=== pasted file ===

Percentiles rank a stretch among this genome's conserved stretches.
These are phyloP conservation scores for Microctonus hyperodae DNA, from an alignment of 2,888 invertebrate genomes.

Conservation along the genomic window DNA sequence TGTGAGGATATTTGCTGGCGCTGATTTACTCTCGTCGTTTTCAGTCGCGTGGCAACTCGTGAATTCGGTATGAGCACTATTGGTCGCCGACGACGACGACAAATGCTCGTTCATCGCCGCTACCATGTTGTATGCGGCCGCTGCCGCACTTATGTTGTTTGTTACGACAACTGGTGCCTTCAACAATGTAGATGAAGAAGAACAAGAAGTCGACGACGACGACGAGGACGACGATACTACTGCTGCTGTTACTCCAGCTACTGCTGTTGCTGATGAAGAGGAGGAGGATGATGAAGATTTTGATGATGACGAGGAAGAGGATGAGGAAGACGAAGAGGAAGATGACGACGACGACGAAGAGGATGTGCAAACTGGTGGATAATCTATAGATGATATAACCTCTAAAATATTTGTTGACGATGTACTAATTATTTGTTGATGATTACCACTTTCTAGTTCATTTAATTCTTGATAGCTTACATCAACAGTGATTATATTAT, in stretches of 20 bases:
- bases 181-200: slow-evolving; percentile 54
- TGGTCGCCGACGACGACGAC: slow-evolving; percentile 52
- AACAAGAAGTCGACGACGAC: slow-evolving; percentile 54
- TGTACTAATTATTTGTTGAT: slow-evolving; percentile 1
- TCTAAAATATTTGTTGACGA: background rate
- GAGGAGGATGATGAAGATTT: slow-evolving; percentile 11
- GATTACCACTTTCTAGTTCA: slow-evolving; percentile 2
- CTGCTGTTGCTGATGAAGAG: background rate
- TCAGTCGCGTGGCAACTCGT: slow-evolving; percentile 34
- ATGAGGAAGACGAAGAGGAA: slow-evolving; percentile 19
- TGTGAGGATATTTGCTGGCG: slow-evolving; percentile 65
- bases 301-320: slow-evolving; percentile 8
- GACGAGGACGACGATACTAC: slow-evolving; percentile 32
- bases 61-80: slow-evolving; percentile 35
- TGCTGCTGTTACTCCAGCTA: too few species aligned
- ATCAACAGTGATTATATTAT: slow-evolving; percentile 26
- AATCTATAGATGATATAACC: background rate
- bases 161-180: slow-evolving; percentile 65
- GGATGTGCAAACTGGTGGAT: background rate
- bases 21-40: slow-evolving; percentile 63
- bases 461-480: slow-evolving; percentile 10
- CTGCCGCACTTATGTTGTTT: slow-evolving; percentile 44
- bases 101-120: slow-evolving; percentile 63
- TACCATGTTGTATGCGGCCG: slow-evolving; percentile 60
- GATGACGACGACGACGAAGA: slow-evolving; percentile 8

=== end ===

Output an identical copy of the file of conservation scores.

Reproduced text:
Percentiles rank a stretch among this genome's conserved stretches.
These are phyloP conservation scores for Microctonus hyperodae DNA, from an alignment of 2,888 invertebrate genomes.

Conservation along the genomic window DNA sequence TGTGAGGATATTTGCTGGCGCTGATTTACTCTCGTCGTTTTCAGTCGCGTGGCAACTCGTGAATTCGGTATGAGCACTATTGGTCGCCGACGACGACGACAAATGCTCGTTCATCGCCGCTACCATGTTGTATGCGGCCGCTGCCGCACTTATGTTGTTTGTTACGACAACTGGTGCCTTCAACAATGTAGATGAAGAAGAACAAGAAGTCGACGACGACGACGAGGACGACGATACTACTGCTGCTGTTACTCCAGCTACTGCTGTTGCTGATGAAGAGGAGGAGGATGATGAAGATTTTGATGATGACGAGGAAGAGGATGAGGAAGACGAAGAGGAAGATGACGACGACGACGAAGAGGATGTGCAAACTGGTGGATAATCTATAGATGATATAACCTCTAAAATATTTGTTGACGATGTACTAATTATTTGTTGATGATTACCACTTTCTAGTTCATTTAATTCTTGATAGCTTACATCAACAGTGATTATATTAT, in stretches of 20 bases:
- bases 181-200: slow-evolving; percentile 54
- TGGTCGCCGACGACGACGAC: slow-evolving; percentile 52
- AACAAGAAGTCGACGACGAC: slow-evolving; percentile 54
- TGTACTAATTATTTGTTGAT: slow-evolving; percentile 1
- TCTAAAATATTTGTTGACGA: background rate
- GAGGAGGATGATGAAGATTT: slow-evolving; percentile 11
- GATTACCACTTTCTAGTTCA: slow-evolving; percentile 2
- CTGCTGTTGCTGATGAAGAG: background rate
- TCAGTCGCGTGGCAACTCGT: slow-evolving; percentile 34
- ATGAGGAAGACGAAGAGGAA: slow-evolving; percentile 19
- TGTGAGGATATTTGCTGGCG: slow-evolving; percentile 65
- bases 301-320: slow-evolving; percentile 8
- GACGAGGACGACGATACTAC: slow-evolving; percentile 32
- bases 61-80: slow-evolving; percentile 35
- TGCTGCTGTTACTCCAGCTA: too few species aligned
- ATCAACAGTGATTATATTAT: slow-evolving; percentile 26
- AATCTATAGATGATATAACC: background rate
- bases 161-180: slow-evolving; percentile 65
- GGATGTGCAAACTGGTGGAT: background rate
- bases 21-40: slow-evolving; percentile 63
- bases 461-480: slow-evolving; percentile 10
- CTGCCGCACTTATGTTGTTT: slow-evolving; percentile 44
- bases 101-120: slow-evolving; percentile 63
- TACCATGTTGTATGCGGCCG: slow-evolving; percentile 60
- GATGACGACGACGACGAAGA: slow-evolving; percentile 8